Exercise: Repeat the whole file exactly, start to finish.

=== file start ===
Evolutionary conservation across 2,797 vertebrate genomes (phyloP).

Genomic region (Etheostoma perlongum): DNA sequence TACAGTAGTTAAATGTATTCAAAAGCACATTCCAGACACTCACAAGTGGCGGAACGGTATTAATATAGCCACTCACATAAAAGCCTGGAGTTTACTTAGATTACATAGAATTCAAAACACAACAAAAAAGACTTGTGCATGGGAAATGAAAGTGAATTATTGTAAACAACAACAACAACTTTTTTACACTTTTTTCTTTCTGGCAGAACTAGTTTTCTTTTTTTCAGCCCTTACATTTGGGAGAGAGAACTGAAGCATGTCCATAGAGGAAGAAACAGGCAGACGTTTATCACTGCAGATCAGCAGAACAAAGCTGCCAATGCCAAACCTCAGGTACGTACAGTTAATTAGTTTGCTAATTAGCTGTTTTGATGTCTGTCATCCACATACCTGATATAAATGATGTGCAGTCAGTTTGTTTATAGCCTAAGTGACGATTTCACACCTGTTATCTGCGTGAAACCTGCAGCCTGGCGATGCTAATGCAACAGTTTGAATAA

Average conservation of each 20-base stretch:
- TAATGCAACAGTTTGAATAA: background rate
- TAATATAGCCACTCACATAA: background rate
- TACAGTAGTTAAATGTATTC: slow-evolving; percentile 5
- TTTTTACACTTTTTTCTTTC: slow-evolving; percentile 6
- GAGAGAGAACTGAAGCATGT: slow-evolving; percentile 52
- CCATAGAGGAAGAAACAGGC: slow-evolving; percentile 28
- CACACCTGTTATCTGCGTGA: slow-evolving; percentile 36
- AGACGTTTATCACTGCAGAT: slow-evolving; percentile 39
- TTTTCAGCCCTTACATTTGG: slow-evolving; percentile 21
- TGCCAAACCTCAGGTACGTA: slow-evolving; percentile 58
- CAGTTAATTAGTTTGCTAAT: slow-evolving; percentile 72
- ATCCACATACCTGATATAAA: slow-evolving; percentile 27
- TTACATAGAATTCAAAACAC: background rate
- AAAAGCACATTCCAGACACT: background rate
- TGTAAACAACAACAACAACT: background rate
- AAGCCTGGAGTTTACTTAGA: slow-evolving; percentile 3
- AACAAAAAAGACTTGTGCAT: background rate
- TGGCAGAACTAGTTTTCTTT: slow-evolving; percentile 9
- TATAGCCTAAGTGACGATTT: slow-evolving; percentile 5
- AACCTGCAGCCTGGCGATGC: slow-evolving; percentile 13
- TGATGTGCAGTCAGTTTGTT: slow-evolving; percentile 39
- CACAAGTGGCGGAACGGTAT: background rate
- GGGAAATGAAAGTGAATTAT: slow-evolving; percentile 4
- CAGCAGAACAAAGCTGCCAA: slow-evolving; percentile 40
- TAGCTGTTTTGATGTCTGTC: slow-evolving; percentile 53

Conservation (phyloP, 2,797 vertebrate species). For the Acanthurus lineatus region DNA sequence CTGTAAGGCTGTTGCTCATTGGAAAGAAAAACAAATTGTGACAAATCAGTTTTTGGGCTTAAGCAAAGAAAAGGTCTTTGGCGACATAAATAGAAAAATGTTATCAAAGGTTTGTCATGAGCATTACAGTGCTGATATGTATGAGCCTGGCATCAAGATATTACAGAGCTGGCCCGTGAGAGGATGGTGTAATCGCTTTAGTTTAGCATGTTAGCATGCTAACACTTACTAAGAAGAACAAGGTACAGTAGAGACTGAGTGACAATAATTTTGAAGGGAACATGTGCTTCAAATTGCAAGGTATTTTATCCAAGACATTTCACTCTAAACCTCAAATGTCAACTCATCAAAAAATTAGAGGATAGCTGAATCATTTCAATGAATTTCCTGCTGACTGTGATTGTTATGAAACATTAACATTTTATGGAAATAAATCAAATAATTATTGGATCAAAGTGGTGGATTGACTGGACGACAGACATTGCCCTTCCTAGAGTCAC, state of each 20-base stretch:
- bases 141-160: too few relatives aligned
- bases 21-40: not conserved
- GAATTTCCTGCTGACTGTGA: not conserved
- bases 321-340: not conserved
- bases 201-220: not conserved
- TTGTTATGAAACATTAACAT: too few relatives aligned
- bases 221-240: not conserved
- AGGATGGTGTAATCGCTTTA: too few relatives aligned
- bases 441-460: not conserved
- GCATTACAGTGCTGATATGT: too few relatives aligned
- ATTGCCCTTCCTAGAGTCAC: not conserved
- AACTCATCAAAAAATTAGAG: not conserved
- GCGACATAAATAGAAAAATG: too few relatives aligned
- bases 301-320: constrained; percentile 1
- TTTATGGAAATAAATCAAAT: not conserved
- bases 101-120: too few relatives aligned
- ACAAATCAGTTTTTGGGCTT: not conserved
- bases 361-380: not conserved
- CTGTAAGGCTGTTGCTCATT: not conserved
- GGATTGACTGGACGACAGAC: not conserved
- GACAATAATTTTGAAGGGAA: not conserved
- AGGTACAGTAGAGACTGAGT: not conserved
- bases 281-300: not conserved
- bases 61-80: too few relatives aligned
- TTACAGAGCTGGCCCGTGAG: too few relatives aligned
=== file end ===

Evolutionary conservation across 2,797 vertebrate genomes (phyloP).

Genomic region (Etheostoma perlongum): DNA sequence TACAGTAGTTAAATGTATTCAAAAGCACATTCCAGACACTCACAAGTGGCGGAACGGTATTAATATAGCCACTCACATAAAAGCCTGGAGTTTACTTAGATTACATAGAATTCAAAACACAACAAAAAAGACTTGTGCATGGGAAATGAAAGTGAATTATTGTAAACAACAACAACAACTTTTTTACACTTTTTTCTTTCTGGCAGAACTAGTTTTCTTTTTTTCAGCCCTTACATTTGGGAGAGAGAACTGAAGCATGTCCATAGAGGAAGAAACAGGCAGACGTTTATCACTGCAGATCAGCAGAACAAAGCTGCCAATGCCAAACCTCAGGTACGTACAGTTAATTAGTTTGCTAATTAGCTGTTTTGATGTCTGTCATCCACATACCTGATATAAATGATGTGCAGTCAGTTTGTTTATAGCCTAAGTGACGATTTCACACCTGTTATCTGCGTGAAACCTGCAGCCTGGCGATGCTAATGCAACAGTTTGAATAA

Average conservation of each 20-base stretch:
- TAATGCAACAGTTTGAATAA: background rate
- TAATATAGCCACTCACATAA: background rate
- TACAGTAGTTAAATGTATTC: slow-evolving; percentile 5
- TTTTTACACTTTTTTCTTTC: slow-evolving; percentile 6
- GAGAGAGAACTGAAGCATGT: slow-evolving; percentile 52
- CCATAGAGGAAGAAACAGGC: slow-evolving; percentile 28
- CACACCTGTTATCTGCGTGA: slow-evolving; percentile 36
- AGACGTTTATCACTGCAGAT: slow-evolving; percentile 39
- TTTTCAGCCCTTACATTTGG: slow-evolving; percentile 21
- TGCCAAACCTCAGGTACGTA: slow-evolving; percentile 58
- CAGTTAATTAGTTTGCTAAT: slow-evolving; percentile 72
- ATCCACATACCTGATATAAA: slow-evolving; percentile 27
- TTACATAGAATTCAAAACAC: background rate
- AAAAGCACATTCCAGACACT: background rate
- TGTAAACAACAACAACAACT: background rate
- AAGCCTGGAGTTTACTTAGA: slow-evolving; percentile 3
- AACAAAAAAGACTTGTGCAT: background rate
- TGGCAGAACTAGTTTTCTTT: slow-evolving; percentile 9
- TATAGCCTAAGTGACGATTT: slow-evolving; percentile 5
- AACCTGCAGCCTGGCGATGC: slow-evolving; percentile 13
- TGATGTGCAGTCAGTTTGTT: slow-evolving; percentile 39
- CACAAGTGGCGGAACGGTAT: background rate
- GGGAAATGAAAGTGAATTAT: slow-evolving; percentile 4
- CAGCAGAACAAAGCTGCCAA: slow-evolving; percentile 40
- TAGCTGTTTTGATGTCTGTC: slow-evolving; percentile 53

Conservation (phyloP, 2,797 vertebrate species). For the Acanthurus lineatus region DNA sequence CTGTAAGGCTGTTGCTCATTGGAAAGAAAAACAAATTGTGACAAATCAGTTTTTGGGCTTAAGCAAAGAAAAGGTCTTTGGCGACATAAATAGAAAAATGTTATCAAAGGTTTGTCATGAGCATTACAGTGCTGATATGTATGAGCCTGGCATCAAGATATTACAGAGCTGGCCCGTGAGAGGATGGTGTAATCGCTTTAGTTTAGCATGTTAGCATGCTAACACTTACTAAGAAGAACAAGGTACAGTAGAGACTGAGTGACAATAATTTTGAAGGGAACATGTGCTTCAAATTGCAAGGTATTTTATCCAAGACATTTCACTCTAAACCTCAAATGTCAACTCATCAAAAAATTAGAGGATAGCTGAATCATTTCAATGAATTTCCTGCTGACTGTGATTGTTATGAAACATTAACATTTTATGGAAATAAATCAAATAATTATTGGATCAAAGTGGTGGATTGACTGGACGACAGACATTGCCCTTCCTAGAGTCAC, state of each 20-base stretch:
- bases 141-160: too few relatives aligned
- bases 21-40: not conserved
- GAATTTCCTGCTGACTGTGA: not conserved
- bases 321-340: not conserved
- bases 201-220: not conserved
- TTGTTATGAAACATTAACAT: too few relatives aligned
- bases 221-240: not conserved
- AGGATGGTGTAATCGCTTTA: too few relatives aligned
- bases 441-460: not conserved
- GCATTACAGTGCTGATATGT: too few relatives aligned
- ATTGCCCTTCCTAGAGTCAC: not conserved
- AACTCATCAAAAAATTAGAG: not conserved
- GCGACATAAATAGAAAAATG: too few relatives aligned
- bases 301-320: constrained; percentile 1
- TTTATGGAAATAAATCAAAT: not conserved
- bases 101-120: too few relatives aligned
- ACAAATCAGTTTTTGGGCTT: not conserved
- bases 361-380: not conserved
- CTGTAAGGCTGTTGCTCATT: not conserved
- GGATTGACTGGACGACAGAC: not conserved
- GACAATAATTTTGAAGGGAA: not conserved
- AGGTACAGTAGAGACTGAGT: not conserved
- bases 281-300: not conserved
- bases 61-80: too few relatives aligned
- TTACAGAGCTGGCCCGTGAG: too few relatives aligned